Nothing can be more depressing for an artist than an empty hall. There were three amazing actors on stage; one of them buys a white painting with three white lines on it and considers it a piece of art, while the other one shrieks with disbelief that his friend actually paid millions to buy a blank canvas. The audience bursts out laughing only to hear their own voices because sadly, the auditorium is almost empty.
This was a typical pattern seen during the shows by the National Academy of Performing Arts (Napa) latest theatre play, “Art”, which was performed at the Karachi Arts Council from May 4 to May 13. The play entertained 60 people on an average in an auditorium that can accommodate more than 400 at one time.
The audience attendance of the play directed by Samina Nazeer and Tariq Siddiqi varied between 25 to 70 people but Siddiqi still finds a tinge of hope in that. “Needless to say the audience turnout has been pathetic. I don’t know the reason but it has been a complete debacle,” says Siddiqi. “But I’m confident about the strength of this play that’s why I will be taking it to Lahore and Islamabad, and I feel sorry for the people of Karachi who have missed such a good play,” he adds.
“Art” was initially performed in a 10-day theatre festival in Napa from March 1 to March 11 and received an amazing response with a number of repeat viewings. As a result, it was chosen by Napa authorities to be performed at the Arts Council for a bigger audience. “We marketed on Facebook, went on morning shows to publicise it, got advertisements printed in leading newspapers but at the end of the day nothing really worked,” states Siddiqi.
When asked whether the fact that the play was in Urdu was one of the main reasons of the play’s lukewarm response — since the more affluent class is attracted to English plays — Siddiqi says, “I don’t think Urdu is the problem. ‘Pawnay 14 August’ was a superhit and so were some of the Napa plays, but one thing is for sure that the audience in Karachi goes after big names such as the legendary Anwar Saab.”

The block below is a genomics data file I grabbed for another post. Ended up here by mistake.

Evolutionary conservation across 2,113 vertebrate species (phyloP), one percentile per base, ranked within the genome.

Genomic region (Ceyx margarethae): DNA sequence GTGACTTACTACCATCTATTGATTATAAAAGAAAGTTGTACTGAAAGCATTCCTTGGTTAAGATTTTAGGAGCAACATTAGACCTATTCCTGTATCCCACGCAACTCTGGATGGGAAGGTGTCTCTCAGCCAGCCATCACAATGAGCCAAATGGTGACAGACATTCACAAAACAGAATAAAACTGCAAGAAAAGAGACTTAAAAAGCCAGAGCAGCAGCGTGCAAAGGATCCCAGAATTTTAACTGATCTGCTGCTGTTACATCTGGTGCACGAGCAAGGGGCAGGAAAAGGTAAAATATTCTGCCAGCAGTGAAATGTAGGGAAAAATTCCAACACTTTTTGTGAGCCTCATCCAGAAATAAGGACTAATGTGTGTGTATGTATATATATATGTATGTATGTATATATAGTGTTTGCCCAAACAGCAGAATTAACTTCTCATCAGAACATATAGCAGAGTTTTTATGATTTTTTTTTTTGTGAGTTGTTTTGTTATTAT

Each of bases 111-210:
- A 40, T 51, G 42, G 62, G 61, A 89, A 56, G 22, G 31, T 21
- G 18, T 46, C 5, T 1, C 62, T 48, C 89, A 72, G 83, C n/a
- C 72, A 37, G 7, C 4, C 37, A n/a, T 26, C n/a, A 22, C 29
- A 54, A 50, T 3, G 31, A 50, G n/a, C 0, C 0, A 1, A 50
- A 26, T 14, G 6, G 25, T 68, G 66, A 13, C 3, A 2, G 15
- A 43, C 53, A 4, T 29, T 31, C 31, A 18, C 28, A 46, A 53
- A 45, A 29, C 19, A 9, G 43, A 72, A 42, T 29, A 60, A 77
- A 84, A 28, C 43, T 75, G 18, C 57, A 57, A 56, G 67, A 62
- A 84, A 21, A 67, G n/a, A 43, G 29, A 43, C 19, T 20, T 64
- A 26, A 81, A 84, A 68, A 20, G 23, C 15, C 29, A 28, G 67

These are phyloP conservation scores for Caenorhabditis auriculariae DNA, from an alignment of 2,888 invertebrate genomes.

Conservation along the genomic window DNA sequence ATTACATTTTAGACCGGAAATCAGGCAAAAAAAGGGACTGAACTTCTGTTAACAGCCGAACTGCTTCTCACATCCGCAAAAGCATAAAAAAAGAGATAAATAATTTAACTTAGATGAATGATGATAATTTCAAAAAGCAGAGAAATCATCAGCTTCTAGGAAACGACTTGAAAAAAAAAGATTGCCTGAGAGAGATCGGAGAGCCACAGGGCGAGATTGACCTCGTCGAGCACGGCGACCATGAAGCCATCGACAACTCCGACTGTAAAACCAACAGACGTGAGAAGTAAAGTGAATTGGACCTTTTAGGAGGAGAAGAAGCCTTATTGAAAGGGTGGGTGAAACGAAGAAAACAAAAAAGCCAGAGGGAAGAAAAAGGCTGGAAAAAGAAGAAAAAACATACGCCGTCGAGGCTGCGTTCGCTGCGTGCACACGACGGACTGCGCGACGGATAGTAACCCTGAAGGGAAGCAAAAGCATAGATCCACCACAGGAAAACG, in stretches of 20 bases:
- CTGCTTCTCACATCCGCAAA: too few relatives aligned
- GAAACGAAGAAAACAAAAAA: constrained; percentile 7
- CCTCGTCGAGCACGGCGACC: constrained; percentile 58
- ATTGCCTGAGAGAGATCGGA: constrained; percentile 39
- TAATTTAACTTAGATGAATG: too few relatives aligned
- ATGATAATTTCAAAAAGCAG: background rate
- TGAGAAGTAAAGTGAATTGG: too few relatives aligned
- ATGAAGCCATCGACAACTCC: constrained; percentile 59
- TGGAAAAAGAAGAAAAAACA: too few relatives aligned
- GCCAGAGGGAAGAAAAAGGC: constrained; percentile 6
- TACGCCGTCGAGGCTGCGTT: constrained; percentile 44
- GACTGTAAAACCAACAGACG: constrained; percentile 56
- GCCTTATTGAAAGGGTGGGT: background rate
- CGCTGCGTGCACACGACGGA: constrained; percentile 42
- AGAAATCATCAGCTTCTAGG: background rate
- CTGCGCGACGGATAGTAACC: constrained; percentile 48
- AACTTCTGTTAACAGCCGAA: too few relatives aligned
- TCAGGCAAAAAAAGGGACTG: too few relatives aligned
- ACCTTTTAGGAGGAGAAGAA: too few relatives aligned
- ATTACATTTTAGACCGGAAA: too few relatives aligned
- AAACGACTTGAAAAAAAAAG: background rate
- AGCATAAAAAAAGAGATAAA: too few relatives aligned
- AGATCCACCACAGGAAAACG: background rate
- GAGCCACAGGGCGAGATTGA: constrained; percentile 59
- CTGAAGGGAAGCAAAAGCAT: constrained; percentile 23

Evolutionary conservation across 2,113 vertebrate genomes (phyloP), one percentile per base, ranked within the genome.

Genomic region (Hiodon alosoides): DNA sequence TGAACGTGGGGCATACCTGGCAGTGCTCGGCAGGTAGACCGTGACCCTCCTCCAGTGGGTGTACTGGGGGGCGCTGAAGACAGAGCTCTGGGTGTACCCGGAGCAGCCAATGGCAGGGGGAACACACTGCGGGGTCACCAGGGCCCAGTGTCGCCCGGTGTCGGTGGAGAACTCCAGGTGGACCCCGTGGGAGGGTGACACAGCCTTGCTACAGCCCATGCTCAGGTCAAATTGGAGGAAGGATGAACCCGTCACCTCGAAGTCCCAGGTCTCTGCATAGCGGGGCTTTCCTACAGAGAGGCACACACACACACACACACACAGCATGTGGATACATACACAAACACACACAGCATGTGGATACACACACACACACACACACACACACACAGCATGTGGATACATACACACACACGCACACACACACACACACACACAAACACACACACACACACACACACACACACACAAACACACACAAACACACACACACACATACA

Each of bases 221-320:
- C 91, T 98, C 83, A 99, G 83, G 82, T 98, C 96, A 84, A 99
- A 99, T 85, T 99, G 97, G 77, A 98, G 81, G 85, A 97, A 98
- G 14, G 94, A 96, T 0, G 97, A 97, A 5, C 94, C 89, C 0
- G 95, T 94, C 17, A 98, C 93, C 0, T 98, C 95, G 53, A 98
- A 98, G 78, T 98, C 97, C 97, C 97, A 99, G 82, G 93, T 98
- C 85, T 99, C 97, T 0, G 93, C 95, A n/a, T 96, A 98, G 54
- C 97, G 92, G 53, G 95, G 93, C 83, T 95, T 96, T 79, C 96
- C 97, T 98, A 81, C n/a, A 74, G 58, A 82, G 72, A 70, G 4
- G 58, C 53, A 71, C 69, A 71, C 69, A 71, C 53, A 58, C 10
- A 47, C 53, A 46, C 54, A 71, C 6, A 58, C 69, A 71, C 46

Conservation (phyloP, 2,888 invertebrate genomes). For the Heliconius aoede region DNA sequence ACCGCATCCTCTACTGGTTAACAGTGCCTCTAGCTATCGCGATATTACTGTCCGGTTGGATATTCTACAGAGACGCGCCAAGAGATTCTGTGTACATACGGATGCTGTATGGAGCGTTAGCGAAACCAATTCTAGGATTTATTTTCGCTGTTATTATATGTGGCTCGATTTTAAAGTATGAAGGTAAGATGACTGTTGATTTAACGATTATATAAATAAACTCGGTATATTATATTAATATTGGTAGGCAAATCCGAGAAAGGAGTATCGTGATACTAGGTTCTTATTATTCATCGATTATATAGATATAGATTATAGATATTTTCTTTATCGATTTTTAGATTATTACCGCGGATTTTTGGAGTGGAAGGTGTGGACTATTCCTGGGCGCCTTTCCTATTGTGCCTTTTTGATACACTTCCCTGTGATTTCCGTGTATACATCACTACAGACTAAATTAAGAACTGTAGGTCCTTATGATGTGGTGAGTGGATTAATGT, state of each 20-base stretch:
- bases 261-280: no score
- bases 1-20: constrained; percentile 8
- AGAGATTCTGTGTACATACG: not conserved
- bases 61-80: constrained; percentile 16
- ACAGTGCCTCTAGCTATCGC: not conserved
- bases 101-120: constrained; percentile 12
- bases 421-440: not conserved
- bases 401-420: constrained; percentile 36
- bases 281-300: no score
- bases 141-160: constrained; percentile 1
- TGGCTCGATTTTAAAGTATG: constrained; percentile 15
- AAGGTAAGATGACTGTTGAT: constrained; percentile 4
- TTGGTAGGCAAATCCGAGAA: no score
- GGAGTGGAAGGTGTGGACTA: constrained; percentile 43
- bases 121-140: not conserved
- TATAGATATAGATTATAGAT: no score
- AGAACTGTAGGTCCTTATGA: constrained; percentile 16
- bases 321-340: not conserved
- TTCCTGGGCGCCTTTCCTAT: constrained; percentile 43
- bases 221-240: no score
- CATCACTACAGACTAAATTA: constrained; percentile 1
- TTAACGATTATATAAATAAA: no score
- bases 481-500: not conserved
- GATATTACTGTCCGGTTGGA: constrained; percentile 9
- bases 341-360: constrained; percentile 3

Siddiqi, however, takes the blame on himself and says that poor attendance may be due to the ongoing exam season or perhaps could be an outcome of weak marketing. He refuses to blame the ticket price, which was Rs600, because he believes it was quite economical.
Fawad Khan, an emerging name in the Karachi theatre scene, plays one of the characters in the play and has been a part of “Art” for the past four months. For him, the turnout was initially shocking and it affected his performances too but gradually he got over it. “Initially, it gets very difficult to accept that there aren’t many people around to enjoy the hilarious content of the play. As a result, you start feeling like you are doing something wrong and that affects your performance too,” says Khan. “But as an actor it’s my duty to entertain even if only five people show up and I’ll keep doing that.”
On a positive note, the final two days of the performance were well attended and literary figures like Dr Mushtaq Ahmad Yusufi showed up.
Published in The Express Tribune, May 22nd, 2012.
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